Donate to the Christian and Stephanie Nielson Recovery fund: http://www.nierecovery.com/.

    All opinions, particularly those involving politics and Glocks, are mine and not Galco's.

  17. #17
    Charlie's Avatar
    Charlie is offline Senior Member
    Join Date
    May 2006
    Location
    Kerr County Texas
    Posts
    2,838
    All guns are unreliable except Glock! Right Mike?

  18. #18
    Join Date
    Aug 2007
    Location
    Lexington
    Posts
    1,083
    The true question to ask yourself is cop versus cowboy. A cop carries an autoloader, and a cowboy carries a revolver. You pick.





    Just kidding. I'm not big into revolvers unless they're large enough to tame recoil, hold onto during recoil, and can be openly carried. This translates into protection against large animals in the woods, not humans in populated areas. But that's just my opinion.

  19. #19
    Mike Barham's Avatar
    Mike Barham is offline Senior Member
    Join Date
    Mar 2006
    Location
    Arizona, baby!
    Posts
    5,081
    Quote Originally Posted by Charlie View Post
    All guns are unreliable except Glock! Right Mike?
    Nope. I only mentioned Glock because they are the guns I carry and shoot the most, and the ones I can best compare to other guns I've owned.

    I was fully satisfied with the Beretta 92 I carried in Afghanistan, in terms of reliability. SIGs and HKs have also been put through enough wringers to know they are superbly reliable. The Springfield XD has shown itself to be very reliable thus far. I owned a Kahr K9 that was 100% reliable, and my KelTec P3AT and P32 have both been simply excellent.

    While I am something of a Glock partisan for ergonomic reasons, I recognize that there are many reliable modern autos out there...to the point where I consider the revolver's "edge" in reliability to largely be a myth. (Unless your name is Bill King...)

    I think in days past, when the autos available were old designs like the 1911 and Browning P35, there was some truth to the claim of greater revolver reliability. But I have seen enough revolvers choke, and enough reliable modern autos, that I don't think it's even a consideration with the newer auto designs.
    Employed by Galco Gunleather - www.galcogunleather.com / Veteran OEF VIII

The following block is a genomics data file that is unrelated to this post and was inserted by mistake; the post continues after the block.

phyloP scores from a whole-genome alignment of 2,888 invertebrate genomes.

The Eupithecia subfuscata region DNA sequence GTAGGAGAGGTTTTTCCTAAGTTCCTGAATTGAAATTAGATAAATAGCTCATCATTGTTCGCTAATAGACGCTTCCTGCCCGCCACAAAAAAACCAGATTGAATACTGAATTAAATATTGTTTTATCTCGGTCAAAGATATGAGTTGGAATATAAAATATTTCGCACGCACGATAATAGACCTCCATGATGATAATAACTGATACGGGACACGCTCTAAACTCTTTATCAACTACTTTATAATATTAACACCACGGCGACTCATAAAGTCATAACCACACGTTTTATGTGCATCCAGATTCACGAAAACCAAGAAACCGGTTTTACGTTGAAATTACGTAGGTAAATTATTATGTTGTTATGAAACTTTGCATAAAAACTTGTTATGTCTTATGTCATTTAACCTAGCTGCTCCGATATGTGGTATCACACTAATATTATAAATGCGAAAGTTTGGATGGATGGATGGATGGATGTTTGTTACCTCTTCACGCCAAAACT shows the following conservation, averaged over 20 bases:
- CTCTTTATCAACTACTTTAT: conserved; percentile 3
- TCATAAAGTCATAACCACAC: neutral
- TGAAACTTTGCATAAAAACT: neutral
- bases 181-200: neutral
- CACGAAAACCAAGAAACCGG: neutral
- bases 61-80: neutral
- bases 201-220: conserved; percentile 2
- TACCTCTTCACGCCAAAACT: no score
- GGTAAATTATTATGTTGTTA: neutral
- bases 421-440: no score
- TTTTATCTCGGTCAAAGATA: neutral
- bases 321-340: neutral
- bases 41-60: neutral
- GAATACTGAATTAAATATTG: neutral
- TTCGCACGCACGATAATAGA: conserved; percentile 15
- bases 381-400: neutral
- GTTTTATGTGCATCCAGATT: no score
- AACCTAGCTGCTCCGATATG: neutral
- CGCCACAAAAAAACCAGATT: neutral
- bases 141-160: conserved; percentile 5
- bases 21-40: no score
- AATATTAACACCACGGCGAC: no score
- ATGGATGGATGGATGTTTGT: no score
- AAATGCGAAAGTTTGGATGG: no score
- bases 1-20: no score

Donate to the Christian and Stephanie Nielson Recovery fund: http://www.nierecovery.com/.

    All opinions, particularly those involving politics and Glocks, are mine and not Galco's.

  20. #20
    Old Padawan's Avatar
    Old Padawan is offline Member
    Join Date
    Mar 2007
    Location
    Phoenix AZ
    Posts
    818
    Quote Originally Posted by Mike Barham View Post
    While I am something of a Glock partisan for ergonomic reasons, I recognize that there are many reliable modern autos out there...to the point where I consider the revolver's "edge" in reliability to largely be a myth. (Unless your name is Bill King...)
    This is true, but I can clear a malfunction REALLY FAST!!

    The best gun to have in a gunfight is the one you have with you when it is needed. By buying a gun that is comfortable to carry, easy for you to conceal and one you like to shoot you will increase the chance that you will have it with you when you need it.
    Like many things in life, people tend to overthink this problem.
    "Patriotism is supporting your country all the time, and your government when it deserves it." -Mark Twain

Page 1 of 2 12 LastLast

Links

Posting Permissions

  • You may not post new threads
  • You may not post replies
  • You may not post attachments
  • You may not edit your posts
  •  

Search tags for this page

best ccw revolver
,

ccw pistol or revolver

,
ccw pistol vs revolver
,
pistol or revolver for ccw
,

pistol vs revolver

,
pistol vs revolver for ccw
,

revolver or pistol for ccw

,
revolver or pistol for concealed carry
,

revolver vs pistol ccw

,
revolver vs pistol concealed carry
,

revolver vs pistol for ccw

,

revolver vs pistol reliability

Click on a term to search for related topics.

» Springfield Armory

» HGF Sponsors

Powered by vBadvanced CMPS v4.2.1